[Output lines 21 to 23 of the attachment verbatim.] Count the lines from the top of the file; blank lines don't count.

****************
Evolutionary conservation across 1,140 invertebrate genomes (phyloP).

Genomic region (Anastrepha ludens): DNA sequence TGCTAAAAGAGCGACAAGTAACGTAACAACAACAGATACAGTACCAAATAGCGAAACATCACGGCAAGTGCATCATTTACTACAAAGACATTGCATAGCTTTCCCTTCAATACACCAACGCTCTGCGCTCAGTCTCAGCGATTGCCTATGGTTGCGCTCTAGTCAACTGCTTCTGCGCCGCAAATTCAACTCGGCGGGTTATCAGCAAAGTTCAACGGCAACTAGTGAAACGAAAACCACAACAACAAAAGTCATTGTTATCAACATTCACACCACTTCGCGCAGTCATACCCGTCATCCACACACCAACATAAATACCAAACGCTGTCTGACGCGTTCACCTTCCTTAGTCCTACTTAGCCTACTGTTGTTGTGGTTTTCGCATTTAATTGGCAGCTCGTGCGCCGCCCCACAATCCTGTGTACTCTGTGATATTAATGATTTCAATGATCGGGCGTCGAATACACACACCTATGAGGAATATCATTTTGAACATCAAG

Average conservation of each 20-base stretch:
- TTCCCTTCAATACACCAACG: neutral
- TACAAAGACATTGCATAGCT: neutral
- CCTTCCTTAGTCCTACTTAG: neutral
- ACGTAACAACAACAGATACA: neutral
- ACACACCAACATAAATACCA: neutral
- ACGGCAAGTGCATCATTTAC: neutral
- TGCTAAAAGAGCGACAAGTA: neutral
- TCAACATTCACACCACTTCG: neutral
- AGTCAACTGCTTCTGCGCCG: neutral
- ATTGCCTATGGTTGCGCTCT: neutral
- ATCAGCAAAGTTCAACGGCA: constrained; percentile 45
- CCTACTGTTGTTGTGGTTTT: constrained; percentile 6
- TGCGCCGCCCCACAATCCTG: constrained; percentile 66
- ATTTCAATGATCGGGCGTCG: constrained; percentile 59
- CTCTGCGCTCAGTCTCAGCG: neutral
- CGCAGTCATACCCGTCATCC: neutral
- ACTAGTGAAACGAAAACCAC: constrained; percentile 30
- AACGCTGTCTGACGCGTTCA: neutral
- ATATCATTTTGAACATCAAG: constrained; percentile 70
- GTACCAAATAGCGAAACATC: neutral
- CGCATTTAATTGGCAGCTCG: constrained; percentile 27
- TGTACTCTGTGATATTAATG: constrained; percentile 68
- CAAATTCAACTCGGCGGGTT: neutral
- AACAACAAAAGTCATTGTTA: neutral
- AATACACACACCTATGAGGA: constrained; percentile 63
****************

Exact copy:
- AACGCTGTCTGACGCGTTCA: neutral
- ATATCATTTTGAACATCAAG: constrained; percentile 70
- GTACCAAATAGCGAAACATC: neutral